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Study: Northern Luzon rural folk breathing dirty air from China

/ 07:23 AM July 03, 2019
Study: Northern Luzon rural folk breathing dirty air from China

DIRTY AIR Polluted air from China’s massive industries and huge numbers of vehicles has reached the Ilocos region, blown by northeast monsoon winds from March to May as shown in this illustration in a 2018 study published by the Atmospheric Chemistry and Physics journal.

MANILA, Philippines — Seasonal winds are blowing polluted air from China to the Philippines, and this could affect the health of rural communities at the northwestern tip of the country even though they are quite distant from industrial activities, according to a Filipino scientist.

“But what is more alarming is the presence of heavy metals in the samples … These come from industrial activities,” said Mylene Cayetano, head of the Environmental Pollution Studies Laboratory of the University of the Philippines’ Institute of Environmental Science and Meteorology (UP IESM).

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Cayetano was involved in a study that looked into the movement of pollutants.

Samples taken from Burgos, a fifth-class municipality of about 9,000 in Ilocos Norte province with no heavy industries, showed that the air in the town contained microscopic particulate matter (PM2.5) from man-made emissions—fine particles that could cause serious health problems, such as lung diseases.

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Lead, cadmium content

The components produced from industrial emissions and burning of solid waste from China included heavy metals, such as lead and cadmium, and chemical compounds, such as sulfate, nitrate and ammonium.

High exposures to lead and cadmium can cause respiratory, cardiovascular and neurologic damage to the body. These toxic metals are also considered carcinogenic.

Published in the Atmospheric Chemistry and Physics journal last year, the study found that over a third, or 34 percent, of the sampled fine particulates came from long-range transport (LRT) of industrial emissions, solid waste burning and secondary sulfate from East Asia, particularly from China.

To the authors’ knowledge, this study is the first of its kind to analyze the aerosol or smoke characteristics in this region and the first to confirm that the emissions from China had reached the Philippines.

They chose Burgos for the study since the research wanted to look into the presence of PM2.5 in areas where there is little economic activity, Cayetano told the Inquirer on Tuesday.

PM2.5 is finer than a strand of hair at 2.5 microns in diameter and can be made up of hundreds of different chemicals. While some are naturally occurring like dust, these particulates are most commonly known as pollutants that come from human activities, such as burning fossil fuels in cars and in energy production.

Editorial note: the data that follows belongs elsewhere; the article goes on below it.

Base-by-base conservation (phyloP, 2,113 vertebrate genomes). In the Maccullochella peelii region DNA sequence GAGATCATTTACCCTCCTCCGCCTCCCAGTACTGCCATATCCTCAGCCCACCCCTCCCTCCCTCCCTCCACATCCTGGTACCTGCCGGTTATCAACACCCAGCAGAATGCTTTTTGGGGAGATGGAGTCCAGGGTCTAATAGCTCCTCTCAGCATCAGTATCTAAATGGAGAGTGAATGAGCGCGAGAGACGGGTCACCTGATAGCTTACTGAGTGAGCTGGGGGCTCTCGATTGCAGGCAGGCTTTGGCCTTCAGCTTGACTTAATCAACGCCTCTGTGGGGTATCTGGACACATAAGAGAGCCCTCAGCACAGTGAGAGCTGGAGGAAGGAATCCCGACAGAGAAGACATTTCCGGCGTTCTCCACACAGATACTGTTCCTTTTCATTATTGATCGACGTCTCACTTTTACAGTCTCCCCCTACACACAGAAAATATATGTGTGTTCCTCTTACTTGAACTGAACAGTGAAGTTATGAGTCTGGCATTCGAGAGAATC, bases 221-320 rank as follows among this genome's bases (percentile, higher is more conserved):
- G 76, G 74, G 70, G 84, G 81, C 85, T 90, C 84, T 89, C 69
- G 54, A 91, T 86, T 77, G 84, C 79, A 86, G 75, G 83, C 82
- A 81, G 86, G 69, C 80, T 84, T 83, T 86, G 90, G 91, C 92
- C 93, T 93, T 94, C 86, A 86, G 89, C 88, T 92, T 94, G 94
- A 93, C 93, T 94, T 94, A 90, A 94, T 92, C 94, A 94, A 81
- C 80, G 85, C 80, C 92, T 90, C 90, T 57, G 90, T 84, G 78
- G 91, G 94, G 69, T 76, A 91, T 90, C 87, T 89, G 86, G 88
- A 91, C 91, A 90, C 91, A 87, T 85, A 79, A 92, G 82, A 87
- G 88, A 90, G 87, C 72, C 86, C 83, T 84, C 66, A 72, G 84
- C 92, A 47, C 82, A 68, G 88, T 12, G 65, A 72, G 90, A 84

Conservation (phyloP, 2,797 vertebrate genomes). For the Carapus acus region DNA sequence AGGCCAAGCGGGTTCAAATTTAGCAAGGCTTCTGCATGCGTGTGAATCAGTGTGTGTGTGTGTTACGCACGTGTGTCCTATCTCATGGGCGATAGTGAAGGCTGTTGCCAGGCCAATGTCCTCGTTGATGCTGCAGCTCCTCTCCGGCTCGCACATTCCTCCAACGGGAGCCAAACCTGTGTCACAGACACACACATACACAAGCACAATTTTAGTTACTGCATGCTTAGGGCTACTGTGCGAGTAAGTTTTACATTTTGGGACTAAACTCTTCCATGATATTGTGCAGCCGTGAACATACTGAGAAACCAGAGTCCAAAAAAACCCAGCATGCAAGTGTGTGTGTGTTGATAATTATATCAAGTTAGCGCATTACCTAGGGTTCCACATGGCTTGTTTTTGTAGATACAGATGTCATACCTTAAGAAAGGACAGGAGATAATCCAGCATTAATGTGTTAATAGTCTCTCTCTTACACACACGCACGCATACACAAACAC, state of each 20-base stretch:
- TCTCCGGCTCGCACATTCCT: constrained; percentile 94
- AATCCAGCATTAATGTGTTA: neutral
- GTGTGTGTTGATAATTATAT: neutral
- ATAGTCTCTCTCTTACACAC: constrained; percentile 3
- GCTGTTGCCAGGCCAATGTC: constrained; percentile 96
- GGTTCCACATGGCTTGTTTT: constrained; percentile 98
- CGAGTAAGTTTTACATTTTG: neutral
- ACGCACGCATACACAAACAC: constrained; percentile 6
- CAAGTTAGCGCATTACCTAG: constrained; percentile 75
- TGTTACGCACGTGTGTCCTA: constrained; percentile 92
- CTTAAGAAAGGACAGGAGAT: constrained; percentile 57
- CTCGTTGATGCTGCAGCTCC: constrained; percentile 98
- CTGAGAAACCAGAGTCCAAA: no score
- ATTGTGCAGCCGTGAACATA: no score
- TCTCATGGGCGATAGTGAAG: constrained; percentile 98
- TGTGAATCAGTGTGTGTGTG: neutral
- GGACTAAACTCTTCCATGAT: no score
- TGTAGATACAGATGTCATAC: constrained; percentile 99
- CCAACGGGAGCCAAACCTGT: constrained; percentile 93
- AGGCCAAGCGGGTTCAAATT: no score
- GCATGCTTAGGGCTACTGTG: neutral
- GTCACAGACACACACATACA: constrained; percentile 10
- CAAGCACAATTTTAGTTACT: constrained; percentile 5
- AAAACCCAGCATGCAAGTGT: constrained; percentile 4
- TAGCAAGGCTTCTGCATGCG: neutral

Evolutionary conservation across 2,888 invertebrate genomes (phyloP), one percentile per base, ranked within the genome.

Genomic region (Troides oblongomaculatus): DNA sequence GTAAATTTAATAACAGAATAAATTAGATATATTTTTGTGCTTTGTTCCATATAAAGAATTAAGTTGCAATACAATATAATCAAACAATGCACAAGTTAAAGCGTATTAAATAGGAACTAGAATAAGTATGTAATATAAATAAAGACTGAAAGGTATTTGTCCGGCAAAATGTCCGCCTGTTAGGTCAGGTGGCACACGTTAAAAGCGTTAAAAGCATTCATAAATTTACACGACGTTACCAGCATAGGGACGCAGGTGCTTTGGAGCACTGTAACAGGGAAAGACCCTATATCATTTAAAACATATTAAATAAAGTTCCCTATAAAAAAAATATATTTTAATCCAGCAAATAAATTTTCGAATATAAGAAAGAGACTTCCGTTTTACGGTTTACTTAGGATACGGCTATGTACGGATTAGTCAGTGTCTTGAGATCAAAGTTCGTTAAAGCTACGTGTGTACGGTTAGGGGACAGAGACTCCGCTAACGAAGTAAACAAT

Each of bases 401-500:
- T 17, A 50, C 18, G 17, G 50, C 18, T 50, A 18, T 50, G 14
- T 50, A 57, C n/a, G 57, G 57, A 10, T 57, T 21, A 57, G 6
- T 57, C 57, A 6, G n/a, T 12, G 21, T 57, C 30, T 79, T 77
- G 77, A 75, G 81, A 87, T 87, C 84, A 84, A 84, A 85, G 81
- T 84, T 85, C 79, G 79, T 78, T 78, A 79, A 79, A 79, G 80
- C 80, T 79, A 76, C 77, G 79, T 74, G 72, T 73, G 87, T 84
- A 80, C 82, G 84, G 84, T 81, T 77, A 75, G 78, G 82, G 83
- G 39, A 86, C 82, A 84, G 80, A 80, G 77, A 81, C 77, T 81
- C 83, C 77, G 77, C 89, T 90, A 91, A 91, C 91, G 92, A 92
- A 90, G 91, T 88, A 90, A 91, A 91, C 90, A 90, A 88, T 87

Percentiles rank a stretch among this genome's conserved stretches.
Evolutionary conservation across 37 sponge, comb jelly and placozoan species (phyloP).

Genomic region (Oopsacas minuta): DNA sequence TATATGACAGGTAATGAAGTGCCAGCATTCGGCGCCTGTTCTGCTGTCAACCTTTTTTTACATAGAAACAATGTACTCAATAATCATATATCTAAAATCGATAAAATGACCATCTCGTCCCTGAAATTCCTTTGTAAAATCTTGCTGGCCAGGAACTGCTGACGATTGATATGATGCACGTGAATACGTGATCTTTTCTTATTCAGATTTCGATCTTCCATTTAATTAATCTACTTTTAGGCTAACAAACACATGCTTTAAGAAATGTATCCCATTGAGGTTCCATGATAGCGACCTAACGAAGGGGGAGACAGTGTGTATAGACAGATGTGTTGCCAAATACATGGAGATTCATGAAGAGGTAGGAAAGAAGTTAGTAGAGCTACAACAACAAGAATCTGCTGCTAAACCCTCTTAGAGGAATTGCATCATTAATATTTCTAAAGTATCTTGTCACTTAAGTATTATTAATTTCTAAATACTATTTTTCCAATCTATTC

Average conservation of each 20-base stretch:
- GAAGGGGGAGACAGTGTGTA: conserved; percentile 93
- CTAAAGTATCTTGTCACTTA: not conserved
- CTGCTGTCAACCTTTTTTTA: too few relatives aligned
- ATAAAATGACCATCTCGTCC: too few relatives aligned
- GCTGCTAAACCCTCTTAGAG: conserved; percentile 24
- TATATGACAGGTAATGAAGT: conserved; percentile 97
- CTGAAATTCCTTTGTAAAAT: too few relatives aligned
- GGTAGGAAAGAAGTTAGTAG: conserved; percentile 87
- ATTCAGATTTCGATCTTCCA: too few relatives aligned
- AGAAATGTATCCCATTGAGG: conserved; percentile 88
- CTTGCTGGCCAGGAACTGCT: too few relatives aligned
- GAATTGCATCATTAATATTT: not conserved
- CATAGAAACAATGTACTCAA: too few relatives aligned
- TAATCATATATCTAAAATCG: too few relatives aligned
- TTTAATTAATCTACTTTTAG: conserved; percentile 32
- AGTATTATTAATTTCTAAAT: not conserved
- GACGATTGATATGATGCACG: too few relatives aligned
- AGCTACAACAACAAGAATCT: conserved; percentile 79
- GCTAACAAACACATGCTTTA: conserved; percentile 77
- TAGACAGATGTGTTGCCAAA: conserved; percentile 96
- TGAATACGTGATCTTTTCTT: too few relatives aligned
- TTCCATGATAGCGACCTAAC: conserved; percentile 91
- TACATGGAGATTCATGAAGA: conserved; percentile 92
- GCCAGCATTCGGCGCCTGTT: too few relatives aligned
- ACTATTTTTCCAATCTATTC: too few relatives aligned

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Lab analysis in Taiwan

Along with main author Gerry Bagtasa, also of the UP IESM, and Chung-Shin Yuan of the Institute of Environmental Engineering of National Sun-Yat Sen University in Taiwan, Cayetano collected 24-hour samples of fine aerosol during China’s four seasons (winter, spring, summer and fall) from 2015 to 2016.

Chemical analyses were done in a laboratory in Taiwan, where the scientists identified the chemical fingerprints and composition of the samples. Wind and receptor model analyses were used to quantify the levels of air pollution, determine its source, and check its seasonal variation.

The study showed that the highest PM2.5 concentration was recorded during China’s spring, which is from March to May in the Philippines. During this period, the northeast monsoon wind, locally known as “amihan,” prevails over the country and blows emissions from East Asia to the Philippines.

The highest PM2.5 concentrations were recorded at more than 34 micrograms per cubic meter. This was higher than standards set by the World Health Organization for PM2.5 for a 24-hour period, though lower than the national standards.

“It is already an established fact that pollution doesn’t know boundaries,” Cayetano said, noting other East Asian countries like Japan and South Korea were also suffering from pollutants from China.

Challenge for Sokor, Japan

Cayetano and Bagtasa received their doctoral degrees in South Korea and Japan, respectively, where they had also extensively studied the LRT pollutants from China to the other East Asian countries.

“It’s challenging for South Korea and Japan because no matter how much they try to clean the air for their residents, they have a neighbor who continues to pollute,” Cayetano said. She cited other studies that showed pollutants from China had reached as far as the other side of the globe, specifically California.

She said that whether the air pollution from China would travel further down from the Ilocos region depended on the wind and atmospheric pressure.

“By then, it would be difficult to delineate, for example, in Metro Manila, where we are already dealing with a lot of pollution from our own doing,” she said.

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TAGS: Air pollution, Mylene Cayetano, seasonal winds, UP IESM, winds from China
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